Where sex is mistaken for intimacy.

(C) Frank Howson. 2019

WHERE DID WE LEAVE THE STORY?

Where did we leave the story?
Oh, that’s right, you left me
Were we out of our minds
To ever think we’d be free?
What’s the name of that street?
No, wait, it’ll come to me
Did we throw away our good fortune
Whilst searching for destiny?

“I knew a man who went to sea
And left the shore behind him
I knew that man for he was me
And now I cannot find him”
You once sang me that song
On our way to the gym
I think it’s about a legless man
And how it was he could still swim

Where did we leave the glory
We’d fought so hard to win?
Perhaps God was insulted
And deemed it a sin
What is that condition
When we’re too scared to win?
But perhaps we can’t blame it on theories
The truth is we’re made of tin

Where did we leave those tablets
That got us through the night?
Who said we had a chance
And that we were in the right?
You know me so you know
When I glow in the light
I don’t give up till I’ve given my all
Although this time I just might

Why did you leave our story
Just when things had worked out?
Were you afraid to express
All of the things that you felt?
Well it snowed this Christmas
Alone I watched it melt
Then I toasted us with aged whiskey
Although our drink is stout

(C) Frank Howson 2019

THE FINAL STAGE – Adrian Rawlins review of what he called “My lost masterpiece”.

It started out like a normal day for the man of the house. He had breakfast with his wife. She was no warmer or cooler towards him than she had been for a long time. He read the morning paper, donned coat, picked up his briefcase and left for the office.

She reminded him that there was no office anymore. He had to acknowledge that all that is now part of “the past”. Putting aside momentary chagrin at the loss of anticipated freedom he feels safe. There will be no more journeys into the outside world.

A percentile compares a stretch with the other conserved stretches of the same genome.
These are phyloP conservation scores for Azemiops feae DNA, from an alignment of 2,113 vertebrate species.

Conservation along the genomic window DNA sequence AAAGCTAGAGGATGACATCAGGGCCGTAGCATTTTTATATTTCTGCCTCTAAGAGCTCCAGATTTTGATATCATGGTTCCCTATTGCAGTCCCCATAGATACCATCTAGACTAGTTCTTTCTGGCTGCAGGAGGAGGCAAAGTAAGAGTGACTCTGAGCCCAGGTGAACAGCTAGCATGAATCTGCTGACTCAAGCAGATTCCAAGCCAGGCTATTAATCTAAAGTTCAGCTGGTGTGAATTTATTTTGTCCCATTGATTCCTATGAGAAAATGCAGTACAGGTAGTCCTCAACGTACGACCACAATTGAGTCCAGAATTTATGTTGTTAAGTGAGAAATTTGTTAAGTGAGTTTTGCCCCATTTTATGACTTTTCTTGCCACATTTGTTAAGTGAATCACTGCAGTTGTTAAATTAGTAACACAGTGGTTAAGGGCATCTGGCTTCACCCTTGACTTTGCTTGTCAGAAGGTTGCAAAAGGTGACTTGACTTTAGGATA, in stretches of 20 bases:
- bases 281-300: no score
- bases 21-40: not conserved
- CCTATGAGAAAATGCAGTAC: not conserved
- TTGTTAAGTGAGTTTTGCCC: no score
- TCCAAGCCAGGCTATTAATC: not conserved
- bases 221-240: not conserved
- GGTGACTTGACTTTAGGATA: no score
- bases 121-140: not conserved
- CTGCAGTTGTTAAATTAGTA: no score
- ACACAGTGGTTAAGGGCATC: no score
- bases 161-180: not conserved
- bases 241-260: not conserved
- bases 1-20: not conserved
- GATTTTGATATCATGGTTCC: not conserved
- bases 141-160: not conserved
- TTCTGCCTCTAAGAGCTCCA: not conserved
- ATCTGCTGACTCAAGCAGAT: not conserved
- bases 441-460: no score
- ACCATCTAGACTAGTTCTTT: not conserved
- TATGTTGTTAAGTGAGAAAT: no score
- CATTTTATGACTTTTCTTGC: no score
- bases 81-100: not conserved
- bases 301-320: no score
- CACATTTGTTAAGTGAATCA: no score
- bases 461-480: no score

He and his wife relapse into a conversational sortie we know they have ventured into often before, their discourse, though completely Australian, throws up the cliches and truisms of everybody wisdom and in almost Pinteresque way introduces echoes of Oscar Wilde’s sublime parable “The Happy Prince”.

A telephone rings but nobody answers. It has no dial – like the clock face in Bergman’s “Wild Strawberries.”

There is an unexpected knock at the door and a man with failure written all over him seeks admission. He has about him the air of a failed vaudevillian/cabaret performer. Like T. S. Eliot’s narrator he has seen the moment of his greatness flicker…but…”I am not Prince Hamlet…”

The dialogue is cryptic, enigmatic, redolent with oblique references to poems, books and cultural assumptions, skirting banality while continuing the Pinteresque reference to the daily metaphors which have been the cliches while still retaining their nugget of “the truth” and providing many moments of genuine “comedie noir”.

Another visitor bursts in, this time no stranger. Stinky Radford is an actor, lover, a forceful extrovert character, beloved by both Man and Wife. Asked about his life, he bravely lies while we see that he too is not Prince Hamlet, nor was he meant to be.

While the husband muses upon the remembrance of the past, Stinky makes love to his wife, who was once his wife too. Then, girding up his loins, he leaves to…try again?…to solve the riddle?…face the music?